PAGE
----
If you’re like me, you’re constantly frustrated by not getting all the things done that are on your To Do list.  Figuring out what to do is the easy part for us, and we simply assume that putting it on that list is all it takes to ensure completion.  Bzzzzz!  Wrong answer!  Johnny, show our contestants what they win just for playing our game!

    Alas, our To Do lists are the fly paper of business; they’re so sticky they indiscriminately attract all kinds of things, and once something’s stuck there it’s hard to come off.  Peeling them off is so elusive, tons of productivity gurus have written books on how to get things done.

    One of the most insightful I’ve found is a book by Steven Covey called “First Things First”.  In my class on Prospecting for New Business, I talk about perhaps the most illuminating part of the book, the Four Quadrants.  (For more info on this see my earlier blog post).   The idea is to force yourself to schedule things that are important, but not necessarily time-sensitive.

    Not All Hours Are Created Equal

    However, as helpful as that is, some tasks require different amounts of creativity, energy, intelligence, etc. than others, and unfortunately our levels of those traits vary greatly throughout the day.  Some people are sluggish in the morning and are at their productive peak in the afternoon; for others it’s the reverse.  The key is knowing your own rhythms and scheduling your tasks to best suit them.

    Schedule your most important, complex, and creative tasks (proposals, blog posts, client meetings, etc.) for when you are the most energized and clear-headed.  Move the monotonous yet simple tasks (data entry, basic bookkeeping, expense reports, etc.) to your sluggish periods.

    For another example, in her class on Catering Creativity, Stella Ballarini suggests that if you’re hitting a creative wall when it comes to menu planning, shift gears and focus on drink options instead, which are invariably much simpler.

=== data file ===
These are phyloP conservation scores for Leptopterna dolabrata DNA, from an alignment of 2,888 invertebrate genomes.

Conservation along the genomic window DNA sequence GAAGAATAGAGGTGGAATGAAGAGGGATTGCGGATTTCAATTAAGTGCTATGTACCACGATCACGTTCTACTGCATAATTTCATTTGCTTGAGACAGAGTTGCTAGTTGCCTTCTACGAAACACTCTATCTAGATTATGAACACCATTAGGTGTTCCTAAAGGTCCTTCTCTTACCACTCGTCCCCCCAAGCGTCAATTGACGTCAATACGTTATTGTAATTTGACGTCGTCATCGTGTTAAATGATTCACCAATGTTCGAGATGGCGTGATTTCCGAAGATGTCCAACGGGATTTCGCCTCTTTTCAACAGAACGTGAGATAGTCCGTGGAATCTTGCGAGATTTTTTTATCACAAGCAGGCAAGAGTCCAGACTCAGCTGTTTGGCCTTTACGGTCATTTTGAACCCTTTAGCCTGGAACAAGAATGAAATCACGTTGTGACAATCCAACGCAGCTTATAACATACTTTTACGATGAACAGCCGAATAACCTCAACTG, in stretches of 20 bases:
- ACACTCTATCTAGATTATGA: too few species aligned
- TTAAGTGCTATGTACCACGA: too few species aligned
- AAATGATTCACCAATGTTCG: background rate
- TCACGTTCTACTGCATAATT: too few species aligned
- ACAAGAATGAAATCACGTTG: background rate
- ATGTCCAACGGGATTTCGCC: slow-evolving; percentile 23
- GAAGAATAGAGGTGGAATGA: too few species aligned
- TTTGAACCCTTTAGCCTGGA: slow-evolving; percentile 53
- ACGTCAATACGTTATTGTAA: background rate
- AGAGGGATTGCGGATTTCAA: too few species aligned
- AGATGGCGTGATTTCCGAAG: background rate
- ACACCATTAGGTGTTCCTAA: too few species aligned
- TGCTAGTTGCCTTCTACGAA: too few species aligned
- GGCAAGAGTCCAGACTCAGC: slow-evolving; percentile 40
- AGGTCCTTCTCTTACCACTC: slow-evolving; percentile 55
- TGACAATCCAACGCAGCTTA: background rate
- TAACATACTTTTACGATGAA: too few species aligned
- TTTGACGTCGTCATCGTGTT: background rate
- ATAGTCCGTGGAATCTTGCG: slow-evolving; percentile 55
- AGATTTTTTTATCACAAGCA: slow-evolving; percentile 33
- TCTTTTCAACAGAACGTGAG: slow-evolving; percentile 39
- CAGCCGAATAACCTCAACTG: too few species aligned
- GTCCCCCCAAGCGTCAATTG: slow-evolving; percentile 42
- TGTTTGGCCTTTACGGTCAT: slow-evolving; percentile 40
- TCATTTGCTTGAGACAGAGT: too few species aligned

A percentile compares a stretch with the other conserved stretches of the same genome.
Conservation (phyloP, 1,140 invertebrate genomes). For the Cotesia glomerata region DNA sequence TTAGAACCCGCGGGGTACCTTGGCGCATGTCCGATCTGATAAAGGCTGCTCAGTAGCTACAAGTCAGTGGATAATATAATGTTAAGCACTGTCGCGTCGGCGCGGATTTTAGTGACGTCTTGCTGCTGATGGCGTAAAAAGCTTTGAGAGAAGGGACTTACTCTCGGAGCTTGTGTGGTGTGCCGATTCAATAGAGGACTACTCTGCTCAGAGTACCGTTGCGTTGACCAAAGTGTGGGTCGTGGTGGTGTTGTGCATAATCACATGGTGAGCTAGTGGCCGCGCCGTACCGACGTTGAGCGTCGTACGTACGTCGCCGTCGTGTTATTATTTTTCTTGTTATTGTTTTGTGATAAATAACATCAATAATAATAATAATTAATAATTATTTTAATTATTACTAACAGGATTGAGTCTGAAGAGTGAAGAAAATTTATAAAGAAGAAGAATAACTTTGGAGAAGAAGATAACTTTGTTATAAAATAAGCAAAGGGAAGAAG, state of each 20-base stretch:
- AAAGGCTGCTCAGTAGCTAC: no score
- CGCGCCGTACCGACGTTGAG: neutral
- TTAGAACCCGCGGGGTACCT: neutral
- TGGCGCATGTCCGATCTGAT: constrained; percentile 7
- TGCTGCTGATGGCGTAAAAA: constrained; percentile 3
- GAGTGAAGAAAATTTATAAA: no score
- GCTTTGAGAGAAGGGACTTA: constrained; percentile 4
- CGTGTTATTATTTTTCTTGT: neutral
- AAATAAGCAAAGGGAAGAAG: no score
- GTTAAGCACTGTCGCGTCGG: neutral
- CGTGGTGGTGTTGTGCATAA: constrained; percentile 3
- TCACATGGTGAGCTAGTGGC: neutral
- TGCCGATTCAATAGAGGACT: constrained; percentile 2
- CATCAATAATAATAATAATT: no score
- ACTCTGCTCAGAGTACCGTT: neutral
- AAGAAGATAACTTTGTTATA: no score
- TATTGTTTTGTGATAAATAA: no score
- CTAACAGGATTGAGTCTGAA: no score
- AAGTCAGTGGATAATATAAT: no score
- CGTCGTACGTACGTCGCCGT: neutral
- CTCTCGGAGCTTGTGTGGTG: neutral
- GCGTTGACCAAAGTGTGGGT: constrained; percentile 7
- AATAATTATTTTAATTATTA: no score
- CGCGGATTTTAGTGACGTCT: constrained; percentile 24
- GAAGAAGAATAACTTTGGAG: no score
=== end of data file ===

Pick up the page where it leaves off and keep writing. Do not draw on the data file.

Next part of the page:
Avoid ‘Switching Time’

    Jed Weinstein, of WCMG Events, turned me onto a great article by Tony Schwartz and Catherine McCarthy in the Harvard Business Review called “Manage Your Energy, Not Your Time”.   The authors identify a number of tactical suggestions for productivity improvements, and after tracking them through a group of loan officers at Wachovia, found that the group that implemented their methods improved performance by over 20% vs. the control group.

    One of their suggestions is to avoid distractions.  They found that “a temporary shift in attention from one task to another—stopping to answer an e-mail or take a phone call, for instance—increases the amount of time necessary to finish the primary task by as much as 25%, a phenomenon known as “switching time.” It’s far more efficient to fully focus for 90 to 120 minutes, take a true break, and then fully focus on the next activity.”

    I’ll take this a step further, and suggest that once you get your head into a creative mode, for example, you stay there and bang out as many things requiring creative input as you can.  It takes a while to shift gears, so why not knock out a second blog post while you’re still in a creative writing mood, for instance?

    Replenish Productive Energy Levels

    You can also replenish your energy level during the day as well.  Simply taking a break to walk around the block without making calls or checking emails can renew your productive energy significantly.  It may seem paradoxical that you can be more productive by cutting out 20 minutes of work time to clear your head, but it’s true.

    If you take one thing away from this post, it should be to move away from the concept of managing your time during the day as a uniform commodity.  All your working hours are not equal, and by simply understanding that you have some parts of the day where you’re more productive than others, and then matching those hours to tasks requiring similar energy levels, you’ll both accomplish more, and feel better about it in the process.